A Day of Celebration and Remembrance

mlk_day_2013_handson_logo_3Monday January 21, 2013.  A Day that will go down in history.

Millions of Americans will come together today in a national day of service, dialogue and observance to honor the memory of Dr. Martin Luther King Jr.

Dr. King had a dream that one day all people would be guaranteed the inalienable rights of life, liberty and the pursuit of happiness as called for in the Declaration of Independence. Dr. King called for social justice and opportunity. He asked that we bridge differences and come together in unity.  With the election over and in the aftermath of a year of significant weather events and senseless tragedies, today provides a unique opportunity to unite Americans in volunteer service. Let’s  do what we, as Americans, do best – lend a hand, help our neighbors and build better communities.

inauguration 2013Millions more, in America and beyond will watch as America swears in its 57th President.  But before the pomp and ceremony begins, the Obama family’s will kick off with the President asking Americans across the country to organize and participate in service projects in their communities to honor our shared values and celebrate the legacy of Dr. King. The Obama’s are driven by the basic values that make our country great and will remind us that hard work pays off and responsibility is rewarded, and when everyone—from Main Street to Wall Street—does their fair share and plays by the same rules.

monica-lewinskyBut while the Obama’s celebrate, a certain past president may want to forget all about Jan 21. For it was that day, in 1998  that news of the Lewinsky/Clinton affair was  published. Although President Clinton vigorously denied all allegations at the time, the history books will go on to tell a different story.

bobbitFour years earlier, history, of sorts, was also made when Lorena Bobbitt was found temporarily insane of chopping off her spouse, John Wayne Bobbitt‘s penis and tossing it into a field.  Incidentally, that particular field is less than one mile from my house and the surgeon who subsequently performed the reattachment is someone run into on a regular basis. Aside from that, the case gained worldwide notoriety for its shock value. But it also brought public attention to the subject of marital rapedomestic violence and the realization that men as well as women can be the victims of such violence.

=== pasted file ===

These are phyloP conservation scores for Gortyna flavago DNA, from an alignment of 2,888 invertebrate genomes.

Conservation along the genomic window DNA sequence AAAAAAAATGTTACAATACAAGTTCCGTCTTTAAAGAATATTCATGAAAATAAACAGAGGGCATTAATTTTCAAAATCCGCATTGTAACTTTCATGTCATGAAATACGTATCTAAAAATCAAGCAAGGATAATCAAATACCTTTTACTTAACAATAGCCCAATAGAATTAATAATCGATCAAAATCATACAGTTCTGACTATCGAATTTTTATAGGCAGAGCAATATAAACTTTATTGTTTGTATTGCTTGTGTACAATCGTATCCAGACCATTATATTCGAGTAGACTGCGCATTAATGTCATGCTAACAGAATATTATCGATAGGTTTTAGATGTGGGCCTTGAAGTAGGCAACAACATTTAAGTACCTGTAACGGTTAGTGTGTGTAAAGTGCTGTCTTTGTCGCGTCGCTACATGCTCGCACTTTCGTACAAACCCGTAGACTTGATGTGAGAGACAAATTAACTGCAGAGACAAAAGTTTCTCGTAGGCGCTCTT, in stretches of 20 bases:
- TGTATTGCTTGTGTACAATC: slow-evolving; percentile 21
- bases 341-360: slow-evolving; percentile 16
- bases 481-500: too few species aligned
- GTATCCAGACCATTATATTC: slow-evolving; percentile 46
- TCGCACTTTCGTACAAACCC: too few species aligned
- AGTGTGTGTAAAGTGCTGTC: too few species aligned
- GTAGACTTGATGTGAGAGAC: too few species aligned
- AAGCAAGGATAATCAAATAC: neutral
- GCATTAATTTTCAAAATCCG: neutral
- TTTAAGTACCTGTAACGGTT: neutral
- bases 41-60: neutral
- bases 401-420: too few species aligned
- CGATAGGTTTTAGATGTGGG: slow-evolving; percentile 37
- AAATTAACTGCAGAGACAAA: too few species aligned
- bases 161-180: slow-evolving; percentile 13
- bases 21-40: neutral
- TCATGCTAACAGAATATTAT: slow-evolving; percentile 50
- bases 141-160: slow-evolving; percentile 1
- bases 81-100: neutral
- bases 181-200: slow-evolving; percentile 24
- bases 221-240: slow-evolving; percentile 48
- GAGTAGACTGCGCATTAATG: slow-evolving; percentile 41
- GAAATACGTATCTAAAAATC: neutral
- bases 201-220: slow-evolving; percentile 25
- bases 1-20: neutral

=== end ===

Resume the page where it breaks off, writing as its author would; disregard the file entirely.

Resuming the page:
Other notable January 21st events.

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  • In 1986, 100 brave souls participated in a Nude Olympics race in 38 degrees F in Indiana.
  • In 1978, the Bee Gees “Saturday Night Fever” album went to #1, where it stayed for 24 weeks
  • Boeing 747In 1970, the Boeing 747 made its first commercial flight
  • In 1949, the first inaugural parade was televised
  • In 1908, New York City made it illegal for a woman to smoke in public
  • In 1903, the Wizard of Oz premiered, also in new York City
  • In 1799, the smallpox vaccine was introduced, which is kind of ironic given that on Jan 21, 1677, the first ever medical publication in America was a pamphlet on smallpox

And finally, on this day in 2010, SRxA’s Word on Health was founded. In three short years our readership has grown from 7 views per day to close to 1,000; for which we thank you immensely.

Whatever, you are doing today, we wish you a happy and healthy one.

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Fit to be President?

President Barack Obama knows a thing or two about fitness. Photographers have snapped him playing golf in Hawaii on Christmas Eve, doing impromptu pull-ups before giving a speech in Montana, and even playing a game of pick-up basketball on Election Day. His love of these sports, coupled with his well-documented gym habits and disciplined diet, has led the media to herald Obama as the new face of presidential health.

But, as SRxA’s Word on Health has learned, not all American presidents have been such model specimens of health. Some of them, far from it.  In fact, disease, injury, and destructive habits have run rampant in the 43 commanders-in-chief.

To mark this President’s Day we decided take a look at some the least healthy presidents in American history.

James Monroe, the Fifth President (1817-1825) was shot with a bullet during the Battle of Trenton.  To save his life, a doctor stuck his index finger into the wound to stop Monroe from bleeding out. In 1785, Monroe contracted malaria while visiting a swampy area of the Mississippi River. Sporadic feverish flare-ups plagued him for years afterwards.

In August 1825, Monroe suffered a severe seizure. Though the cause was never pinpointed, it’s speculated that it was triggered by either mushroom poisoning, a stroke, or cerebral malaria.